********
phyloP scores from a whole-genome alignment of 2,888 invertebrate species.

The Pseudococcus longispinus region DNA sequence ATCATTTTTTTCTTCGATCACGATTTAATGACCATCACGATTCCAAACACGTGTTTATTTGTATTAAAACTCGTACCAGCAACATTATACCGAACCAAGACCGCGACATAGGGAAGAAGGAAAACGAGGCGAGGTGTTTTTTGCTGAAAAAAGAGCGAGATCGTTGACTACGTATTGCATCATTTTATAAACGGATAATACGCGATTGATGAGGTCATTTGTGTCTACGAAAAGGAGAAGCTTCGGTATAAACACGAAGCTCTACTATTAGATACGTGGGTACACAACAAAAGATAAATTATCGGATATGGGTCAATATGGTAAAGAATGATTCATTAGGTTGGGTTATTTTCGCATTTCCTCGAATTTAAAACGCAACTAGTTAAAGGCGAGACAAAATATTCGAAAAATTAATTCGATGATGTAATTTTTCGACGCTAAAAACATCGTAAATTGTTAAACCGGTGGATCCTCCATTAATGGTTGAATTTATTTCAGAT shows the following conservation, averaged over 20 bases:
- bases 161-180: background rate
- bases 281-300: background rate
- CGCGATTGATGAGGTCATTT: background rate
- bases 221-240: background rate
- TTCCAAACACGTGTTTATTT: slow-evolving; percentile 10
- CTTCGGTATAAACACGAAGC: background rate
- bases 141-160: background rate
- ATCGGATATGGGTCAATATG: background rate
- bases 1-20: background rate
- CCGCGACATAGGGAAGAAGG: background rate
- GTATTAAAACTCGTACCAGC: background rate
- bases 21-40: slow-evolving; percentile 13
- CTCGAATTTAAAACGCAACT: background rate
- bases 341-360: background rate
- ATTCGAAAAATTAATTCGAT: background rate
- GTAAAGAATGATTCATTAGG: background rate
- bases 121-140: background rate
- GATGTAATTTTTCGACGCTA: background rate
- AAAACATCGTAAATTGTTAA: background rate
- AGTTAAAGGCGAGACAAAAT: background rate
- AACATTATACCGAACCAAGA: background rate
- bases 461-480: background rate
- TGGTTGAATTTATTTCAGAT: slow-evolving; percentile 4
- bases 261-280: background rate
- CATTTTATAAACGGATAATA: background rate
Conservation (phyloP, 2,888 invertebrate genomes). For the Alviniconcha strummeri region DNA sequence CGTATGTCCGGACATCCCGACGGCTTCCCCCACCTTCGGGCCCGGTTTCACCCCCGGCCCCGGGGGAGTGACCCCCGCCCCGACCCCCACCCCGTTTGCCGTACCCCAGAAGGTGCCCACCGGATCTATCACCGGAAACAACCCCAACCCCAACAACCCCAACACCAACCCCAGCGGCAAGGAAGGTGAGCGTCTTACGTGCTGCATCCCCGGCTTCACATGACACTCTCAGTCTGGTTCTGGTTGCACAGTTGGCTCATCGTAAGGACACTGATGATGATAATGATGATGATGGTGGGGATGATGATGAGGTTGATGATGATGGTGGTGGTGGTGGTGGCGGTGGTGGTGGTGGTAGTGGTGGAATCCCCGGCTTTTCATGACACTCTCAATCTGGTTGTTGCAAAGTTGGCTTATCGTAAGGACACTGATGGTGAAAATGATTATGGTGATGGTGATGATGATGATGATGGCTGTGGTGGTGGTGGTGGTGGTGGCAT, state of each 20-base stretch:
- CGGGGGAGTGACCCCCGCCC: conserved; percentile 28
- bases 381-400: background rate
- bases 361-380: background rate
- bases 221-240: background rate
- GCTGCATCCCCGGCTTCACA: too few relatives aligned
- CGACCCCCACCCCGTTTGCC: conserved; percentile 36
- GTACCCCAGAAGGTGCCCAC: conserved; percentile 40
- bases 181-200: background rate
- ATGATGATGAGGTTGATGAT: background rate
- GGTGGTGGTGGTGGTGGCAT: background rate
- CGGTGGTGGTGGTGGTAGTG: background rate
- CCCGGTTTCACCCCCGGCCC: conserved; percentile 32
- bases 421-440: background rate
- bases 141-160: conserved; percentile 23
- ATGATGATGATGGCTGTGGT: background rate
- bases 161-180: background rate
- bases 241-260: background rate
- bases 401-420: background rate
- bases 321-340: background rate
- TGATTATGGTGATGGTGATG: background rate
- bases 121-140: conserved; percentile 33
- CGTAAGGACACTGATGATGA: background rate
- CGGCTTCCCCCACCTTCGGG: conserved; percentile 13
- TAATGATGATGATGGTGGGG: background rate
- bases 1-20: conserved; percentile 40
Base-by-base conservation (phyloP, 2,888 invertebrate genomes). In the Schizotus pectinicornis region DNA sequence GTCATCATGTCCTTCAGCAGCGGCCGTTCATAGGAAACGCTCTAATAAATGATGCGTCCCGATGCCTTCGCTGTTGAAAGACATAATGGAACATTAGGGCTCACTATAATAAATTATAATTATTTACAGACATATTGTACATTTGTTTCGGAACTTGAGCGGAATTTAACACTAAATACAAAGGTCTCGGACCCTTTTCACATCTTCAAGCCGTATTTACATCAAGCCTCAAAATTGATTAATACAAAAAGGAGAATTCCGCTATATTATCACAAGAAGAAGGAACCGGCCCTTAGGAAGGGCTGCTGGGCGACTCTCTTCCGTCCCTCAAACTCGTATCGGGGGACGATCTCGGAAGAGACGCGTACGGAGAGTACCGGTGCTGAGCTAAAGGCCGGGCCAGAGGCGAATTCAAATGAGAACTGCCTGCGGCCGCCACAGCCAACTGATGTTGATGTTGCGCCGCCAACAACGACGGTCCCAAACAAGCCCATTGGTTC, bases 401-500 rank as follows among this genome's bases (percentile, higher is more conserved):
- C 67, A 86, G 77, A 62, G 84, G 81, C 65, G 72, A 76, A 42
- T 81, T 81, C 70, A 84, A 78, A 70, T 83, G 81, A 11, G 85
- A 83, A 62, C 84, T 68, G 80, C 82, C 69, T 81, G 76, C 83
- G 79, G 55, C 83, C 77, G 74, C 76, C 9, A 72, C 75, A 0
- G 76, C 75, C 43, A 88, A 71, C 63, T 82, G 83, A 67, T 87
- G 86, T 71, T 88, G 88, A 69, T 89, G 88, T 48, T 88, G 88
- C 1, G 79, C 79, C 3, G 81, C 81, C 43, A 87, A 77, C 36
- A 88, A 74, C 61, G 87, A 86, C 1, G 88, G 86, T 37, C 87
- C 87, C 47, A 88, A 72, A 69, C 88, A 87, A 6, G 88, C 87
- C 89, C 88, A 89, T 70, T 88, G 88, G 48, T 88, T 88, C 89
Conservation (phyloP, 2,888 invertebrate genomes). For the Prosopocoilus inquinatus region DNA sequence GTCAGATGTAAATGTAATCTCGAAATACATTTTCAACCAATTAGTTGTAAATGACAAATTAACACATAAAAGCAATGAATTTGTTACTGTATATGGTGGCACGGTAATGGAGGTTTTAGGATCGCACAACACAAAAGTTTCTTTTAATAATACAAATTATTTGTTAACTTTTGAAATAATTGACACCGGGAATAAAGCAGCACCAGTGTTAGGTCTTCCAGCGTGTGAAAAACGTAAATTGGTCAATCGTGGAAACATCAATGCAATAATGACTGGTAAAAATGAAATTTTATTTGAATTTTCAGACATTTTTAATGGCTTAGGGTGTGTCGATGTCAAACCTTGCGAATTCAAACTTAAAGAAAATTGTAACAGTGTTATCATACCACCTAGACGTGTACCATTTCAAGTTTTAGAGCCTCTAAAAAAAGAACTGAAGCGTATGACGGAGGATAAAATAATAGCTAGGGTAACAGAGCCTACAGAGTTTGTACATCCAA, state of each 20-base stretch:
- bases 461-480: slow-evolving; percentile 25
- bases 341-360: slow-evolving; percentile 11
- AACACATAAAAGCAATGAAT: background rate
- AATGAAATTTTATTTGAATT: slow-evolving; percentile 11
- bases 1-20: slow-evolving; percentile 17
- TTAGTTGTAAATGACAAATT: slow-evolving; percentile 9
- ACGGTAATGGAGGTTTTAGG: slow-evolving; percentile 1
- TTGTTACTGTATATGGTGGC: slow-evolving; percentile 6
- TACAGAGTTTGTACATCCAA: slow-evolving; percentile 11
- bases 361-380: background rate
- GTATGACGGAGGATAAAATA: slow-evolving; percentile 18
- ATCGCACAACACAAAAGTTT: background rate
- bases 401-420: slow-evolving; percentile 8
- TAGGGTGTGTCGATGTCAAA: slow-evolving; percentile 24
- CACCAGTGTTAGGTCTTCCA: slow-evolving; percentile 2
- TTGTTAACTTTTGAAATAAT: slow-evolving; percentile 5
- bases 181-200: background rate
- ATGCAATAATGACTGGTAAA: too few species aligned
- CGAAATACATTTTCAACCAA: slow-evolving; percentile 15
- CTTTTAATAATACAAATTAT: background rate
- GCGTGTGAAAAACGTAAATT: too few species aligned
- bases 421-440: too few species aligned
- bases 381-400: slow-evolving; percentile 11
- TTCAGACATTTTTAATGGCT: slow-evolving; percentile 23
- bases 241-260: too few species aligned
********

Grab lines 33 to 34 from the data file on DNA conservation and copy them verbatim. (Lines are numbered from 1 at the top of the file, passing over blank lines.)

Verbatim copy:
- GCTGCATCCCCGGCTTCACA: too few relatives aligned
- CGACCCCCACCCCGTTTGCC: conserved; percentile 36